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Hole, Soundgarden, Estates of Tupac and Tom Petty Sue Universal Music Group Over Warehouse Fire

Earlier this month, the New York Times Magazine published a lengthy investigation into a warehouse fire at Universal Studios in 2008. The fire, which Universal Music had initially attempted to cover up, resulted in the destruction of master recordings from some of the biggest names in pop music including Aretha Franklin, Joni Mitchell, Ray Charles, Elton John, Al Green, Tupac Shakur, Eric Clapton, Nirvana, Tupac Shakur, Eminem, and more.

Now, acts like Hole, Soundgarden, and Steve Earle, as well as the estates of deceased musicians Tom Petty and Tupac Shakur, are suing Universal Music Group for destruction caused by the fire. After initially reporting that a group of artists were planning the lawsuit, a new report published by the Los Angeles Times claims that the artists were never told that their master recordings were destroyed in the fire.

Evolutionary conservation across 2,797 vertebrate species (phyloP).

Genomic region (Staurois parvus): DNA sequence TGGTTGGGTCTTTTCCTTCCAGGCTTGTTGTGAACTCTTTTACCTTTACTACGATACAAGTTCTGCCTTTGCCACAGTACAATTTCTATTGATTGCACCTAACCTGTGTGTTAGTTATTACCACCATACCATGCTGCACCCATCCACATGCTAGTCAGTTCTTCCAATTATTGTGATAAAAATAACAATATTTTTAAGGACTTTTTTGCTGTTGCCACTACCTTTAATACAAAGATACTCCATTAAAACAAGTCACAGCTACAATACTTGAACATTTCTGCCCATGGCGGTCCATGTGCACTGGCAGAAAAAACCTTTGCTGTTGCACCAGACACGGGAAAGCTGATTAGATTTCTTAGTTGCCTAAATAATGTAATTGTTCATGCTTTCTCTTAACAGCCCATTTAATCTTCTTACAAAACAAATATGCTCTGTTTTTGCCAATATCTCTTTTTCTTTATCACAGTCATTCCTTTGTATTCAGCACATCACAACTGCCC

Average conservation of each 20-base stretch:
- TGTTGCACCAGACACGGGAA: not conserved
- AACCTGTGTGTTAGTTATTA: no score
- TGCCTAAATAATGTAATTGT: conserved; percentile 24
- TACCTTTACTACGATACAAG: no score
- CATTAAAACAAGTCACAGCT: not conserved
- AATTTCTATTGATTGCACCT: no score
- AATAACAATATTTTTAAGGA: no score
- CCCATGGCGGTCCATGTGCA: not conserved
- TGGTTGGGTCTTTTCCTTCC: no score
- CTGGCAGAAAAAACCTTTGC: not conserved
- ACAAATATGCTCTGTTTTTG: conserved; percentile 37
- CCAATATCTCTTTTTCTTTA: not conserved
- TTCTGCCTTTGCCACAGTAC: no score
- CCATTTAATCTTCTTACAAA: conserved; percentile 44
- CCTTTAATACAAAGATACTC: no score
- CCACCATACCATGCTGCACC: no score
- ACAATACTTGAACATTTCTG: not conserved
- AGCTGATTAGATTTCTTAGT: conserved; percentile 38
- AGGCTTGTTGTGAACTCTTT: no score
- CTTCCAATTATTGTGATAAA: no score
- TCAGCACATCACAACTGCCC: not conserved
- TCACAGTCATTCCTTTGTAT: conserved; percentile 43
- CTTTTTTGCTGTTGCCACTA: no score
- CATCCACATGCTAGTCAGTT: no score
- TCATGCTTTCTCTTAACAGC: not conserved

The class-action lawsuit was filed in U.S. Central District Court in Los Angeles on Friday, and is seeking $100 million in damages. It represents the first legal action taken in response to the 2008 fire and recent New York Times Magazine exposé. According to court documents obtained by the Times, the suit alleges that UMG breached its contractual obligations to artists by failing to protect the master recordings. It also says that UMG had an obligation to disclose any income received as settlements from the fire, including insurance payments and legal settlements from NBCUniversal, Universal Studios parent company in 2008.

The initial New York Times Magazine report claims that as many as 100,000 audio recordings containing 500,000 song titles were destroyed in the fire. Following the exposé, UMG released a statement addressing the incident, where they said though the incident was “deeply unfortunate,” the fire “never affected the availability of the commercially released music nor impacted artists’ compensation.” In the wake of the initial report, artists like Hole, Questlove, and Nirvana’s Krist Novoselic claimed that they were unaware of the fire until the report.

Spin has reached out to UMG for more information and we’ll update this post if we hear back.